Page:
Friday, August 12, 2011
Today (Friday) is the celebration of the Queen's Birthday and is an official holiday in Thailand. The Embassy is closed as it employs almost 1, 200 Thais (referred to as FSNs - foreign service nationals). One benefit of working for the US Government in a foreign country is that all of the US holidays, as well as those of the host country, are observed. Kevin and a few other men went to golf this morning at about 5 am. They were going to a course about 40 minutes north of us and had to be there for a 6 am tee time. I think Kevin was a bit disappointed at not being able to sleep in.
We had a somewhat exciting start to our holiday weekend. Yesterday morning, Caitlynne woke up with what looked to be a mosquito bite on her lower leg. She complained it was itchy and I told her to put some Benadryl on it. About 4 hours later, she began complaining that it was throbbing and was very painful. I took a look and it was indeed very red and very swollen. I could actually see it "throbbing" which was really weird. We have been warned about and/or immunized against several illnesses in Thailand that result from a mosquito bite (dengue fever, Japanese encephalitis, and malaria). Since Nichada was basically built on swampland, there is no shortage of mosquitoes and we have all been bitten many times since we moved here. Since Friday was the holiday, I thought I should take her to the medical clinic - just in case. As it turned out, the dr. thought she was bitten by a spider and gave us some steroid cream to apply. I was very glad to have had the experience of getting medical care in Thailand in a non-emergency situation. Kind of like a dry run for me. The medical care was fine (but it was only a spider bite after all). However, as with almost all of the drs. in Thailand, ours received his medical degree in the US (Baylor College of Medicine) so we were probably treated as well as we would have been back in the US. For those of you who know what a drama queen Caitlynne is... I later found out that she brought a notebook to the drs. so she could write her will in case the diagnosis was death. She is now referring to the incident as her "brush with death". She does make us laugh!
As I walked the dogs this morning, I noticed how quiet Nichada is with it being a holiday. Two things have impressed me since we arrived...1) how hard the Thais work and 2) how many of the Thai people are employed at jobs that seem to have little significance. The construction workers, gardeners, guards, maids, etc. all work 6 days a week, arriving in Nichada every day about 6 am and working until 5 pm or so. They are very hard workers for the little money that they are paid. That being said, there are several jobs that seems to have no real purpose other than to create an employment opportunity. For example, there is a woman who sweeps the three streets of our neighborhood (20 homes). There is also a team of women who similiarly sweep the main street in Nichada, as well as all of the parking areas at the village center. In the areas where there is construction of new homes, there are sweepers to keep the dirt from the construction site off of the streets. The women just stand there and, after each vehicle goes in or out of the site, they sweep the street. All of this sweeping is done continuously, ALL DAY, EVERY DAY. With a broom and a dustpan. A gardener comes EVERY day to each home in our neighborhood to water plants, weed, pick up debris, and trim the lawns (which are 1/4 acre at the most). In Miami, we lived on 1 acre and were lucky if the gardener came twice a month! Each neighborhood & home in Nichada has this same set up so there is truly an army of sweepers and gardeners employed by Nichada. If you need a taxi, you call the guards at the front gate and they arrange for a "moto" to go find you a taxi. The moto then escorts the taxi to your home and you pay the moto 30 baht for locating the taxi for you. When you leave through the front gate of Nichada, there are about 10 motos at the gatehouse waiting to fetch the taxis (which are often less than 100 yards away & just waiting to be fetched). Not a very efficient means of calling for a taxi and, given that petrol is expensive here, I wonder how the moto can even make money at only 30 baht ($1.00) for each fetched taxi.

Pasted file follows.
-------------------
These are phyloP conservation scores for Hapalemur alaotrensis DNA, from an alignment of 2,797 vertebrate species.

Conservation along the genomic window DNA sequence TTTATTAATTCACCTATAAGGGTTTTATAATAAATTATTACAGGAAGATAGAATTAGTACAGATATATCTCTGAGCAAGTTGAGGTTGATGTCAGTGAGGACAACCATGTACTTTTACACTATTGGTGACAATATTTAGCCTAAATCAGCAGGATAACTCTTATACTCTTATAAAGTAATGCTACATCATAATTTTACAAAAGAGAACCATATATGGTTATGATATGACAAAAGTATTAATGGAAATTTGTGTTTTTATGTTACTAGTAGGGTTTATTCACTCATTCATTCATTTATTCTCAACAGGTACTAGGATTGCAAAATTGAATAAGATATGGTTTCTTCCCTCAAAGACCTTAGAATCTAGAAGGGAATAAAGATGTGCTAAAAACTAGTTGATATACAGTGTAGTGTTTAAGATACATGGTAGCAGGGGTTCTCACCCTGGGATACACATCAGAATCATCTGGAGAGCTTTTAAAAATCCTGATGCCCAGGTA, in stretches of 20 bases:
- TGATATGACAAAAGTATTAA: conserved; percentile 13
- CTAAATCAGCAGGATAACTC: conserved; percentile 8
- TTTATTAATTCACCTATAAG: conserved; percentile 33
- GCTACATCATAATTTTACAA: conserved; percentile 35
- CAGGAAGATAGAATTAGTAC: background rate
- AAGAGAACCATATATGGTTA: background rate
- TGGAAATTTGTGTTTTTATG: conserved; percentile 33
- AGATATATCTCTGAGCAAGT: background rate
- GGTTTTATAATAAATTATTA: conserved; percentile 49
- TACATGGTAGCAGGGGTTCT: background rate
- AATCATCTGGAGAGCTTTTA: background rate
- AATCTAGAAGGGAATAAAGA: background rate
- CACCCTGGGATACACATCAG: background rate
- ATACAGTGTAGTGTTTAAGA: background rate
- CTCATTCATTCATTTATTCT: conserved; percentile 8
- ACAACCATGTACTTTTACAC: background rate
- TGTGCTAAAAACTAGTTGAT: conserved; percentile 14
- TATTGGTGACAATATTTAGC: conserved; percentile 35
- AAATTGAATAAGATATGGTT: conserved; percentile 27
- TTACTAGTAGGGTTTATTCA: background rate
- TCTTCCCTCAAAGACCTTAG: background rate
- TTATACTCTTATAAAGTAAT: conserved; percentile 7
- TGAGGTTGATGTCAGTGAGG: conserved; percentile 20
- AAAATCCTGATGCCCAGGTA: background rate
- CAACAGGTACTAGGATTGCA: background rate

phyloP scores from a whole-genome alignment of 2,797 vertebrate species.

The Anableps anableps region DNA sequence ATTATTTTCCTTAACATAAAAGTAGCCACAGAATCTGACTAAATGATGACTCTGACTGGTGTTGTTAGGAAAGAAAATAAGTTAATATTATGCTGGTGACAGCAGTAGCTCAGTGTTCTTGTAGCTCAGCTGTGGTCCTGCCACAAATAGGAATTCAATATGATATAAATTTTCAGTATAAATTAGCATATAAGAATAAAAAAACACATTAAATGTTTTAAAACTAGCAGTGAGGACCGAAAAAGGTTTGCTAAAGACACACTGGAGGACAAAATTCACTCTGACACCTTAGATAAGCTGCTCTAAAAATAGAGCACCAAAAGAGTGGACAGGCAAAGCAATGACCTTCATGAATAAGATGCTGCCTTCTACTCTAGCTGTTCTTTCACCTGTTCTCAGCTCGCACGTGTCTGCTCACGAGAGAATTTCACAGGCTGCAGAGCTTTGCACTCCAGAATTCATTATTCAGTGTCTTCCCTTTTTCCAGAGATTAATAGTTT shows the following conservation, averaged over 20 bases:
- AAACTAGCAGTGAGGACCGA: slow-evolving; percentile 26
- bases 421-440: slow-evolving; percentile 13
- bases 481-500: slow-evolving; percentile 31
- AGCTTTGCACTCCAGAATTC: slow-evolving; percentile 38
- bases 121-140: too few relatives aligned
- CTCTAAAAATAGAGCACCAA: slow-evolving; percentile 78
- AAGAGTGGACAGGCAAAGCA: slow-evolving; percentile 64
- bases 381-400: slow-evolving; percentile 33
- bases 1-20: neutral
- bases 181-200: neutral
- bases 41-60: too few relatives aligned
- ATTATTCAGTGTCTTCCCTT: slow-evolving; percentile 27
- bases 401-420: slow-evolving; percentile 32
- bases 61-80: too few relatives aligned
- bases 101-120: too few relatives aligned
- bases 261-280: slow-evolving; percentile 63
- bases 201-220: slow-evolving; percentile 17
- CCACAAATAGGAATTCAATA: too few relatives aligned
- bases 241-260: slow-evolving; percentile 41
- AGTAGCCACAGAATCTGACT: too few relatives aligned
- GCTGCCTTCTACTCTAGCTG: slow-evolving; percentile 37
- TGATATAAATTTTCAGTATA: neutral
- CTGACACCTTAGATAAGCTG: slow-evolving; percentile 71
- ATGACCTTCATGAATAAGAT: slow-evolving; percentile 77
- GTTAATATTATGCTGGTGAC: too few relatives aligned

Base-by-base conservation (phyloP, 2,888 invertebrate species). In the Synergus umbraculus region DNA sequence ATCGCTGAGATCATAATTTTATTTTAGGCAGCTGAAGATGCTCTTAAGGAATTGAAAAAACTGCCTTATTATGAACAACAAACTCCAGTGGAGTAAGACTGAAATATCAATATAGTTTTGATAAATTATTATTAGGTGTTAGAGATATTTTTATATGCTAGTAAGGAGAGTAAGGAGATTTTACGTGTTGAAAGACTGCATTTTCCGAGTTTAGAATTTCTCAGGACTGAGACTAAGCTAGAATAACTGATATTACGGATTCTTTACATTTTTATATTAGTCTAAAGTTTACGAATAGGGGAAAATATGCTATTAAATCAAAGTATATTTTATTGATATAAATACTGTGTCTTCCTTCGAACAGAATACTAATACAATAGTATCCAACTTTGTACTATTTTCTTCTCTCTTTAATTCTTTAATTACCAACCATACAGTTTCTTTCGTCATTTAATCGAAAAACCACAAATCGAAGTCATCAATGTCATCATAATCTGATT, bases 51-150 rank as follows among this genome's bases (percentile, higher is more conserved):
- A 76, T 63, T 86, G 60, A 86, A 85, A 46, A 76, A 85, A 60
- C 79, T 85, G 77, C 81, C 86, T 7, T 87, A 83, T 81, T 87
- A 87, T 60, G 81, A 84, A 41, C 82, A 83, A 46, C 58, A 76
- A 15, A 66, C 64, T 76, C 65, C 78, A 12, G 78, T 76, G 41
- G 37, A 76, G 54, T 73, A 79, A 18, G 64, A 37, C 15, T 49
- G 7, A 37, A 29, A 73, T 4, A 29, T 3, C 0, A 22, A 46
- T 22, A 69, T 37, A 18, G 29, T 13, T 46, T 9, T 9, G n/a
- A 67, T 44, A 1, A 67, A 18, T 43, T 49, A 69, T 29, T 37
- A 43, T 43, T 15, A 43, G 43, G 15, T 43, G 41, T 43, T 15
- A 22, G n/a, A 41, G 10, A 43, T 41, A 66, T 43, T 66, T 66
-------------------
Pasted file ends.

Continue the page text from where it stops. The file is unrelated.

Almost every family has a maid and the families that work for the oil companies often have a maid, nanny and driver and, sometimes, more than one of each. All of the homes in Nichada are built with an exterior room and bathroom specifically for the maid. Within a day of our arrival, the doorbell began ringing with maids wanting to work for us. Word spreads quickly when new families move in and the "maid brigade" swoops in almost immediately. Our maid, PeePorn, is working for us full-time but does not live with us. She speaks very good English and has helped me communicate with the gardener and the milkman. She does the cleaning, some of the shopping and all of the ironing. She will also cook for us three nights a week. I told her that I only wanted her to make Thai food so we will get to try some new and different dishes that we might not find in restaurants. She will help me prepare for any dinners or events that we need to host for Kevin's job. She is very quiet and peaceful. Although I was a bit uncomfortable with having someone around all day, every day, I think it will work out fine. Even with the kids still being home, we have managed to work around each other. Kevin keeps telling me to enjoy my "vacation"!